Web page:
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Karen Hamad, MD

August, 2016

 

Fully Designated Level II Trauma Center!

We are thrilled to share the news that on June 30, 2016, we received notice from the Florida Department of Health that we have successfully completed the process to become a Certified Level II Trauma Center thru June 30, 2023.

Interested parties are encouraged to attend, Trauma Grand Rounds that occur the Second Thursday of each month from 12:00pm-1:00pm in the SMH Auditorium.

 

What patients require a trauma consult?
A Trauma Consultation may be requested for any patient presenting with a traumatic injury, who has a low probability of surgical intervention, but requires surgical consultation and/or possible observation AND does not meet Trauma Alert Criteria.Our trauma designation requires that a trauma patient be admitted to the trauma service and less than 10% be admitted to non-surgical services. 

Here are the criteria that requires a trauma consult for possible admission to the trauma service:

  1. Any patient with an open fracture of a long bone
  2. Any patient with Traumatic mechanism with more than 1 injury
  3. Any single system injury AND on anticoagulants other than aspirin
  4. Any patient over age 65 with more than 1 rib fracture

All trauma consults admitted to the hospital will be admitted to the Trauma Service for a minimum period of observation prior to transferring to another service unless prior discussion among the attending surgeon and other specialty physician determines otherwise.

 

SMH earns highest 5-Star rating in Medicare’s new Hospital Compare Scoring System!
Just 102 of the 4,599 hospitals evaluated by the Centers for Medicare & Medicaid Services earned the fed’s first-ever 5-Star rating for overall quality and safety

SARASOTA (July 27, 2016) – Just 2.2 percent of hospitals evaluated by the federal Centers for Medicare & Medicaid Services (CMS) earned the government’s first-ever 5-Star rating for overall quality and safety. And Sarasota Memorial Health Care System was one of them. 

For more information, visit the Hospital Compare website at: www.medicare.gov/hospitalcompare/search.html

 

Breast Cancer screening recommendations for women at average risk:
Screening for breast cancer with mammography has been shown to decrease breast cancer mortality, and mammography is the mainstay of screening for clinically occult disease.

The Breast Program Leadership Committee endorses the breast cancer screening recommendations set forth by the National Comprehensive Cancer Network (NCCN). These recommendations should be utilized by clinicians as the standard of care in this community.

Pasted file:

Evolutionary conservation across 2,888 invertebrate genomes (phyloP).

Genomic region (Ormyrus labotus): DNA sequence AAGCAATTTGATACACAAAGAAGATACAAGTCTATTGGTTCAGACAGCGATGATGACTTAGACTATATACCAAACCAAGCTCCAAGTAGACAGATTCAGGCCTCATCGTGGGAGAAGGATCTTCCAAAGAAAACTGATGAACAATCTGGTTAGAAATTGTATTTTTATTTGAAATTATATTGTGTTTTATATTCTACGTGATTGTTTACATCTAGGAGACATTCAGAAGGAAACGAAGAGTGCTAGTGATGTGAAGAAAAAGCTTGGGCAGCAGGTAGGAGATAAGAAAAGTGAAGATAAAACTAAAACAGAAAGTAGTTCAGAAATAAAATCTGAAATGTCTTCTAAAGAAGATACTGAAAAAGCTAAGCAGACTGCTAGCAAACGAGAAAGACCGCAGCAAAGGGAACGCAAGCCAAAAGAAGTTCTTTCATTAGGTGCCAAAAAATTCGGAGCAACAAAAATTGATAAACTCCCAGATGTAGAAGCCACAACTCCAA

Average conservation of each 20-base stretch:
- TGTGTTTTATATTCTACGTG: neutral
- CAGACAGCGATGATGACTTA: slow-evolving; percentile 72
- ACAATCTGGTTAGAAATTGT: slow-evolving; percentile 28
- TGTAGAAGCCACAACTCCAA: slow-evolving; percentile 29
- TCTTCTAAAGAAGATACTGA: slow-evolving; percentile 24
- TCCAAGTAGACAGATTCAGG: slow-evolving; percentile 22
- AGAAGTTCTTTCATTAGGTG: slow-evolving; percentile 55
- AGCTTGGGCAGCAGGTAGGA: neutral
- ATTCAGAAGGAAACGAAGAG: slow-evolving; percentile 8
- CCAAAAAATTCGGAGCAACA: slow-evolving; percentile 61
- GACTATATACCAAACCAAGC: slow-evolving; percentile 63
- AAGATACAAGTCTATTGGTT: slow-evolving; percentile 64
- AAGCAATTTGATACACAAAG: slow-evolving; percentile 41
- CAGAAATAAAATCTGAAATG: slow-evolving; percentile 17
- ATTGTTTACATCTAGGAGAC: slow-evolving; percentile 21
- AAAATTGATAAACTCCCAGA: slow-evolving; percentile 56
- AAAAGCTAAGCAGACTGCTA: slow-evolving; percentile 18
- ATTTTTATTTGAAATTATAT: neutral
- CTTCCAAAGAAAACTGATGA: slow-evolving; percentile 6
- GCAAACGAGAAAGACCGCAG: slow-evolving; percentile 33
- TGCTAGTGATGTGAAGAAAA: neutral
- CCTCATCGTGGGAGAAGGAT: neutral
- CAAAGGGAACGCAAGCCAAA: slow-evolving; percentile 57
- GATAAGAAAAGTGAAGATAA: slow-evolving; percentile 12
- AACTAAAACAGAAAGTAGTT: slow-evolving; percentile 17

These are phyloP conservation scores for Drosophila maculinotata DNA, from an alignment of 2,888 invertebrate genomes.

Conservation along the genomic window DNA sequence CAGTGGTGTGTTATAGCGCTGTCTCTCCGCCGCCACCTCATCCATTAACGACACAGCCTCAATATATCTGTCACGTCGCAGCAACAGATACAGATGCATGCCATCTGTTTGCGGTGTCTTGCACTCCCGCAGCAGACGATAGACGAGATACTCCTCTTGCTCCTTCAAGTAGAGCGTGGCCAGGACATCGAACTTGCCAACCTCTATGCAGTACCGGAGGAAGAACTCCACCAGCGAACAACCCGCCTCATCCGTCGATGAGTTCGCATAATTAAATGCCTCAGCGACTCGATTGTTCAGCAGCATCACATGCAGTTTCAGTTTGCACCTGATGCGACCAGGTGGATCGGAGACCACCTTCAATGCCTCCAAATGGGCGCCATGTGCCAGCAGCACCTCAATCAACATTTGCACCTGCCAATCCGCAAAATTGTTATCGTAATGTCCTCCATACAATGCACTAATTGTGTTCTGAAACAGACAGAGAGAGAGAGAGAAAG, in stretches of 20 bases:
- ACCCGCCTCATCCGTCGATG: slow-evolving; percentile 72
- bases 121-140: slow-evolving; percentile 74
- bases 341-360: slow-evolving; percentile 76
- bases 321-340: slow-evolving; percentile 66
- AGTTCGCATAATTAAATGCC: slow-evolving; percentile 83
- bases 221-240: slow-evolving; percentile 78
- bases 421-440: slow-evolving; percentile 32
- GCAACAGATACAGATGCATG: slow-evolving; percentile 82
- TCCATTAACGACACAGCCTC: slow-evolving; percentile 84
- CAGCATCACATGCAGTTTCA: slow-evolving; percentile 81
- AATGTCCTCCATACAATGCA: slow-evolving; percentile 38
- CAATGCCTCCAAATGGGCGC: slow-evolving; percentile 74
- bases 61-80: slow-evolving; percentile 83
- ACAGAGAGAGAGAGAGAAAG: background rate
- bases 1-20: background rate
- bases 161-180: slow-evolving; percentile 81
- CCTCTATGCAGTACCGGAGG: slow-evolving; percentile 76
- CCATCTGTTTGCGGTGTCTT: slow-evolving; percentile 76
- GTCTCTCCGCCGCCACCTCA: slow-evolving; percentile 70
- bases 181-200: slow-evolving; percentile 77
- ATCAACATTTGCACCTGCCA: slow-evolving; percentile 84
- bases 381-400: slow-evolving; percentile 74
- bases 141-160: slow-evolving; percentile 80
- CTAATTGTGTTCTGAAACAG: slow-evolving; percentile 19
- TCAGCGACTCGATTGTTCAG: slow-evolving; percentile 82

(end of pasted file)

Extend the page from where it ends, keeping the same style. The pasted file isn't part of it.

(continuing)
NCCN breast cancer screening recommendations are as follows:

  • Yearly mammography screening at age 40 and annual clinical breast exam.
  • Clinical breast exam every 1 to 3 years at ages 25 through 39.

Dr. Richard Brown, Medical Director, Institute for Cancer Care / Dr. Larry Silverman, Chair of Cancer CommitteeYulonda Greene, Director, Patient Care Services

 

NonViolent Restraint Education:Is It a Nonviolent Restraint?
Nonviolent - restraints are used for medical/surgical purposes when the patient is unable to follow safety instructions.

  1. Supports medical healing.
  2. Prevents patient from pulling out lines, tubes, medical devices


Nonviolent restraint types:

  1. Soft wrist restraints
  2. Mittens (when the flap covers the fingers)
  3. Posey bed enclosure
  4. Four side rails up
  5. Geri chair when patient cannot remove tray
  6. Wheelchair belt 

 

Yes….it is a restraint
• Wheelchair belt: lap belt that cannot be removed by patient
• Four side rails up when not meeting exception criteria 

No….it is not a restraint
• Wheelchair release belt: safety belt that patient is able to remove easily by pressing a release button
• Four side rails up when patient is
• On a stretcher
• In the ICU or pediatrics
• On a bed that constantly moves to prevent skin breakdown and improve circulation
• When on Seizure precautions—must use padded side rails

 

Mittens: Alternative or Nonviolent Restraint?

  1. As An Alternative: Currently, mittens are to be used as an alternative only
    1. Patient’s fingers must be exposed to allow freedom of the fingers (flap must be down) and without ties for it to be an alternative
    2. An order is not required
  2. As Nonviolent Restraint:
    1. If the flap were covering the fingers, the mittens are considered a nonviolent restraint
    2. An order is required

 

In order for Advanced Practice Professionals (NP/ PA’s) to order Non‐Violent, Non‐Self Destructive restraints for Non‐Violent patients they must request privilege thru Medical Staff Services and be granted approval by Board of Trustees.  

 

Click here for Updates to Intracranial blood: service triage: addendum to the Best Admitting Doctor Committee recommendations.

 

Karen Hamad, MD
Chief of Staff